Winters, we took refuge on the red velvet loveseat that was pressed against the windows of the front room of the piano teacher’s house. I would run my thumbnail against the grain of the fabric, drawing pictures in velvet, listening to the warm-up scales of my sister. On the table to the right there was a wooden box, which I felt entitled to open. Inside there were dried rose petals—yellow—that must have held some great significance for the piano teacher. But I considered them only for their entertainment value as I opened the box, inhaled the memory of scent and thoughtlessly poked a tiny index finger into fragile recollections.
On the coffee table in front of the velvet loveseat, there were all manner of magazines: Woman’s Day…McCall’s… the scandalous Cosmopolitan… and it was this magazine that presented the first contradiction: How could such a proper woman—a woman whose constant uniform was a dress and nylons and heels; a woman whose first name was Evelyn; a woman who loved Beethoven and Mozart and Liszt—have any interest in Cosmopolitan? No matter. I studied those magazines intently, wondering whether this marriage could be saved and reading serialized fiction, paying particular attention to the photographs and the saucier articles in Cosmo.
To the left of the red velvet couch, there was a recliner—green vinyl. And next to that recliner was an ash tray on a tall stand. Those two items looked as out of place in that room as my sisters and I looked in the dress shop down the street. Perhaps in deference to Mrs. F’s sensibilities, the ash tray was gold. It had a lid, also gold, and a black push button that spun the lid around and down, winging the ash off the lid and into the hidden depths below. Every week, the ashtray was clean and new and I would pass a few minutes pushing the black button, watching the lid spin and descend before rising again.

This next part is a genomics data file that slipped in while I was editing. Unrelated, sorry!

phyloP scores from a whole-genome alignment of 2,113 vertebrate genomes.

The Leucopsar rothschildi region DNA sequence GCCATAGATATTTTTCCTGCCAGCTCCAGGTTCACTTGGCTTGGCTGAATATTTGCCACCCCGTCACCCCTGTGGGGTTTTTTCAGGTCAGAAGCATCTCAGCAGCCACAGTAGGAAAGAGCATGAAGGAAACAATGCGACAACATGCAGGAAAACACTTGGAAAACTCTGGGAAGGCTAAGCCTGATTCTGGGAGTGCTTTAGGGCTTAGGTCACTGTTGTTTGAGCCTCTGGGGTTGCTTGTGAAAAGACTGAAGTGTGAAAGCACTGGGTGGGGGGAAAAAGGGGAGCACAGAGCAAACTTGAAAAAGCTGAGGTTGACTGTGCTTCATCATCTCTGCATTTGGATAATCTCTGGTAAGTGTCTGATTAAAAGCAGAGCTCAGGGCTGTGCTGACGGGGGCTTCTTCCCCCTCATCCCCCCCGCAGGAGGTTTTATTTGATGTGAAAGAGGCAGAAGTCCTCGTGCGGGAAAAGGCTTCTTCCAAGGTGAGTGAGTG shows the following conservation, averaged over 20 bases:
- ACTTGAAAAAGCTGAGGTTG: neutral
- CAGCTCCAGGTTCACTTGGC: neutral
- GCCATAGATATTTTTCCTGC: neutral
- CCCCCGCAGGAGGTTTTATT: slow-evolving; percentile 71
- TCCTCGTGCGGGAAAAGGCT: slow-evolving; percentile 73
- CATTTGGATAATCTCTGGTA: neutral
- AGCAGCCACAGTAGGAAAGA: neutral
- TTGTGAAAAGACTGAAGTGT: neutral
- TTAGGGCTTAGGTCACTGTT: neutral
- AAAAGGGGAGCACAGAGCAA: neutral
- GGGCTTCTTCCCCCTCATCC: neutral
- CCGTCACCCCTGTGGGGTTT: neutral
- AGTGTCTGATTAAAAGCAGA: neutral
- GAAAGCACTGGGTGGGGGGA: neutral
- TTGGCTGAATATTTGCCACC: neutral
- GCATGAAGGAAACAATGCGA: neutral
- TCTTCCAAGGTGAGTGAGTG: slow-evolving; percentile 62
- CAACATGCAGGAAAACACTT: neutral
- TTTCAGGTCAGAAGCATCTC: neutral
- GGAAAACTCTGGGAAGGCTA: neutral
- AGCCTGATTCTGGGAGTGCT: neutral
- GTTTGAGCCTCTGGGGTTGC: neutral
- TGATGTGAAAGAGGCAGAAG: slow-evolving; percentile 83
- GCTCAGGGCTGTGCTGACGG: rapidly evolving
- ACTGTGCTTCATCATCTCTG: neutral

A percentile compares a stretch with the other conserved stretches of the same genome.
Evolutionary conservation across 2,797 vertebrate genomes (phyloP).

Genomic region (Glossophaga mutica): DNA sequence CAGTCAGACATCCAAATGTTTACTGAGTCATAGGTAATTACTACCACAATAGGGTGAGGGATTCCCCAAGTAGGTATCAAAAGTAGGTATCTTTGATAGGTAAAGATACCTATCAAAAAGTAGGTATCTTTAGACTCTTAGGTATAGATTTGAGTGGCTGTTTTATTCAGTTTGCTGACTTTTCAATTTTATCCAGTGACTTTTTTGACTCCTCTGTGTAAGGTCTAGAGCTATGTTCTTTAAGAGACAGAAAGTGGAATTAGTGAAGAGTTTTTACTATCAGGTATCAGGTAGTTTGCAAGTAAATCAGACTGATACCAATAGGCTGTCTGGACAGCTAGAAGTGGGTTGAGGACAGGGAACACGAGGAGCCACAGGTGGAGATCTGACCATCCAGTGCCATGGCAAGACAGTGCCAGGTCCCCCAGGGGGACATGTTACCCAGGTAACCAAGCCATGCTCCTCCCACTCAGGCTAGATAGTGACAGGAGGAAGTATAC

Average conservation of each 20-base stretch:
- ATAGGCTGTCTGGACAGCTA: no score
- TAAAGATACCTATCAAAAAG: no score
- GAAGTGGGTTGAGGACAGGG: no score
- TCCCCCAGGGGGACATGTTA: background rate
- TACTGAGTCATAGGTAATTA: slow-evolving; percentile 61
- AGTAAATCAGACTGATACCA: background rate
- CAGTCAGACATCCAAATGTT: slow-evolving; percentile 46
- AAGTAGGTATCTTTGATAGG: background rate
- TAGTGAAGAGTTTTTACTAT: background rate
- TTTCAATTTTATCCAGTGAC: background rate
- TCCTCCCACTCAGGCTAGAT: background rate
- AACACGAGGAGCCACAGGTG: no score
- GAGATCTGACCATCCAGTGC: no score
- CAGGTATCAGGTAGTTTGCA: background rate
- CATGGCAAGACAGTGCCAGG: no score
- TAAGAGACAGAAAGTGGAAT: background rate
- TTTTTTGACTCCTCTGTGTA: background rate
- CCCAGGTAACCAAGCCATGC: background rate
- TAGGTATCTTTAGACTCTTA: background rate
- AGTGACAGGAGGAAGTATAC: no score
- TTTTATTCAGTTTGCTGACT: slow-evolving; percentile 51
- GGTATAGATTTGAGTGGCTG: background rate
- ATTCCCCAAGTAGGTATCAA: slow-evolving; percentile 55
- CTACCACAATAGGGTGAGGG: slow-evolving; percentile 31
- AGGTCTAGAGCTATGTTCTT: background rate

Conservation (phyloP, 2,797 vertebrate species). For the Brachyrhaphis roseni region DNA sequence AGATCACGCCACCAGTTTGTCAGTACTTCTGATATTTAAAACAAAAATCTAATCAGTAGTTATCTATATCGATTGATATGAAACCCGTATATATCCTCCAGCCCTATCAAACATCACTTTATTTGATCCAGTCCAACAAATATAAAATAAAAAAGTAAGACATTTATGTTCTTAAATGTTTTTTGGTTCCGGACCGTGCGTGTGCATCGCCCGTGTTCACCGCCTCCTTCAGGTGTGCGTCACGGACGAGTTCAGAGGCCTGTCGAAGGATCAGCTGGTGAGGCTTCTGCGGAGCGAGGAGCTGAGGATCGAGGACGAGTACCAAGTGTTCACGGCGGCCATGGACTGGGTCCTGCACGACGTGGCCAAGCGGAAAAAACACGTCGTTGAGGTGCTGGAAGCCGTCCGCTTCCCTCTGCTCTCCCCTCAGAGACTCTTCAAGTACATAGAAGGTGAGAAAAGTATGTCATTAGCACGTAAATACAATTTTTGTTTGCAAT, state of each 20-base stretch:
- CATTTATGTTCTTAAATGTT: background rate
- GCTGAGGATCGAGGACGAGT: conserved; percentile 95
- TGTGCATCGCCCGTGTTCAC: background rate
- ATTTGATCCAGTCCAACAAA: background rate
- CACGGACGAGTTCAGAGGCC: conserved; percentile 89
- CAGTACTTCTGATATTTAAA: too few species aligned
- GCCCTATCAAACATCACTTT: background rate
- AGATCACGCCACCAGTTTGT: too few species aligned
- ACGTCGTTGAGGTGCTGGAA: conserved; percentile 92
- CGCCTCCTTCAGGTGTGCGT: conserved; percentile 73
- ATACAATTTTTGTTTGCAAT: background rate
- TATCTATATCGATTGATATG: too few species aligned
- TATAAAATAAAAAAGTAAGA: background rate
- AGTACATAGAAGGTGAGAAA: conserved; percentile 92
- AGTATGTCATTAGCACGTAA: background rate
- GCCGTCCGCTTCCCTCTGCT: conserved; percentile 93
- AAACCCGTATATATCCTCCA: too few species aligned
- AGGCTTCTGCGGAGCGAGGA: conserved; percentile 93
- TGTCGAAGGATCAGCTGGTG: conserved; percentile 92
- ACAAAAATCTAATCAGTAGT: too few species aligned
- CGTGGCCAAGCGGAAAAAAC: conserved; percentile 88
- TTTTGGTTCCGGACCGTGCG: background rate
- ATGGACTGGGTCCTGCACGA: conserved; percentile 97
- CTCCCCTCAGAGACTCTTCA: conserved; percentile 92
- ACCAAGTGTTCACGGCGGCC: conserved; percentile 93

The last chair in the room had lace doilies along the back and arms and a needlepoint footstool in front. This chair belonged to the piano teacher’s mother, Mrs. T: an ancient woman with watery eyes behind bifocals. She was shortish and fattish and had a head full of tight white curls. Mrs. T would slowly come down the dark wooden stairs, grasping tightly to the heavy banister. “Hello, girls,” she would say, sighing gently into her chair and waiting for her daughter to bring her a cup of coffee.
Sometime in the middle of the second lesson, the piano teacher’s husband would arrive home from work wearing his blue coveralls. “Afternoon!” he would roar.
“Oh, Bud.” Mrs. F would look up and give a disciplinary frown.
He’d stomp into the kitchen with his big black lunchbox then head to his bedroom, the stairs protesting beneath his heavy tread. A few moments later, he would descend again, wearing his at-home uniform: jeans, a tee-shirt, and always a cigar. Mr. F was loud to his wife's quiet. He was large to her small. In his own gentle way, he was rough. He’d sit in his recliner and call to the hound dog, who would jump into his lap. And while he rubbed that dog’s ears, Mr. F would talk to us about life.
And if an ambulance or a fire truck should happen to pass by on Main, that old hound dog would leap from Mr. F’s lap and onto the red velvet loveseat. He’d put his paws on the backrest, raise his head to the sky and howl piteously. Mr. F would laugh and Mrs. F would frown merrily and my sisters and I would cover our ears and smile.
And after I was summoned to my lesson, I would smooth down the drawing in the red velvet couch and rise to my feet.
Note: To read the first part of The Permanence of Elephants, click here.
Labels: Community, Country life, Girls, Growing up, Piano Lessons, Treasures